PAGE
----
“The worst-case scenario is an officer injured during the first year on the job who would only receive a pension benefit from the city of $21,000 taxable dollars a year for the rest of his or her life. That $21,000 [not factoring in night differential] would be reduced by 50 percent of any Social Security benefit the officer would get. 

“This grossly inadequate disability benefit was an inadvertent byproduct of Governor Paterson’s decision not to renew the Tier 2 pension as his predecessors had done since the 1970s. The former Governor has since stated publicly that this dramatic reduction in disability support must be corrected.”

Mr. Lynch continued, “It is immoral to ask police officers to risk their lives to protect the city and then fail to provide adequate support if they are permanently injured while doing so. The Mayor and the City Council must help us correct this economic injustice by granting us a home-rule message supporting our legislation to restore pre-2009 disability benefits for police officers hired since then.”

No Home-Rule Message

Bills to fix the pension inequity were introduced in the State Legislature last session by State Sen. Martin J. Golden, a former cop, and Assemblyman Peter J. Abbate Jr., but without the home-rule message they went nowhere.

The City Council opted in June not to consider a home-rule resolution. The business-funded Citizens Budget Commission wrote a letter to Mayor de Blasio that urged him to oppose a change in the disability-pension provisions.

“With more than one-third of all police retirees, approximately 15,000 people, collecting disability pensions, the proposed changes would increase the city’s costs by $35 million in fiscal year 2015,” wrote CBC president Carol Kellerman.

Mr. de Blasio put out the word later that month that he did not favor improving disability pensions. He cited that $35-million estimate by then-Chief Actuary Robert North. The PBA says that estimate is too high and assumes more disability pensions would be granted than warranted by historical figures.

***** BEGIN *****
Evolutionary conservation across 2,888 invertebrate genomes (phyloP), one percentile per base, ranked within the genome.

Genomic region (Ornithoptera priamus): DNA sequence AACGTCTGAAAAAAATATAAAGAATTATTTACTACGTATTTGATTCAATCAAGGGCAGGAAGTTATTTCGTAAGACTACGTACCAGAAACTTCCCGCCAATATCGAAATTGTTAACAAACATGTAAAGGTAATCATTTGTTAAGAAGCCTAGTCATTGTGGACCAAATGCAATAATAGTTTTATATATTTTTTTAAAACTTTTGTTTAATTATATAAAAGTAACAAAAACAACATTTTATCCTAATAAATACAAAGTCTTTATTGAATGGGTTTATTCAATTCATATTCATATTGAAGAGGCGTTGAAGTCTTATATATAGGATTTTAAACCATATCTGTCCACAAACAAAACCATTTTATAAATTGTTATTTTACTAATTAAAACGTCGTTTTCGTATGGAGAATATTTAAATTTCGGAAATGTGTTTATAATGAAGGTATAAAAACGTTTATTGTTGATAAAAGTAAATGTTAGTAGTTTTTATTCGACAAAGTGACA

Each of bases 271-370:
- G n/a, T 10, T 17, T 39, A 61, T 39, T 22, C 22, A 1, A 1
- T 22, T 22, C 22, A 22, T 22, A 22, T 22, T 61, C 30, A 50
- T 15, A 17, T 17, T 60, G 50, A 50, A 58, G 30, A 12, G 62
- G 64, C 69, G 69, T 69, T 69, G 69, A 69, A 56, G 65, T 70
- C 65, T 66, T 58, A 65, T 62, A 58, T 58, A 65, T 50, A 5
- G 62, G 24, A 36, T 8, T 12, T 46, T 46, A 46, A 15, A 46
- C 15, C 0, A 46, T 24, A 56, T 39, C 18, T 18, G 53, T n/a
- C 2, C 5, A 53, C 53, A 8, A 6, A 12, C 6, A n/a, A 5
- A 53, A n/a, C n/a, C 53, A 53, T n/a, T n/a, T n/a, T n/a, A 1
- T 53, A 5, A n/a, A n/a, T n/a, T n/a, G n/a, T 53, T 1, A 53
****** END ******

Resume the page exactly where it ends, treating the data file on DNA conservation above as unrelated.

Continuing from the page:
Mr. Lynch met in September with Council Speaker Melissa Mark-Viverito seeking her support for the pension bill. She declined to commit, according to the website Capital New York.

Social Contract

“Society has always had a contract with first-responders—in exchange for going in harm’s way, society will provide for our family if we are killed or permanently disabled,” said Roy Richter, president of the Captains’ Endowment Association.

Officer Healey is not the only cop facing disability retirement on a poverty pension. Officer Rosa Rodriguez, who joined the NYPD in 2010, is recovering from smoke poisoning after responding to a housing-project fire April 6 in Coney Island.

Severe smoke inhalation from the fire killed her partner, Officer Dennis Guerra. When she was released from the hospital six weeks after the fire, doctors said that full recovery might take a year, and that she might never be able to go back to work, for either physical or psychological reasons. Asked for an update last week, the NYPD said only that she remains on sick leave.

Officer Rodriguez was the first cop hired since Mr. Paterson vetoed the Tier 2 pension-extension bill who was injured seriously enough to be considered for disability retirement.

Cites Financial Woes

Mr. Paterson, speaking after Officer Rodriguez’s pension woes were reported, said he had vetoed the Tier 2 extension for new police and firefighters because of the financial pressure on the state during a recession—although the PBA pointed out that the money for disability pensions comes from the Police Pension Fund, not state coffers.

Mr. Paterson said he would support a bill restoring Tier 2 pension benefits for Officer Rodriguez, but not across the board. The police unions say the pension inequity needs to be resolved for everyone.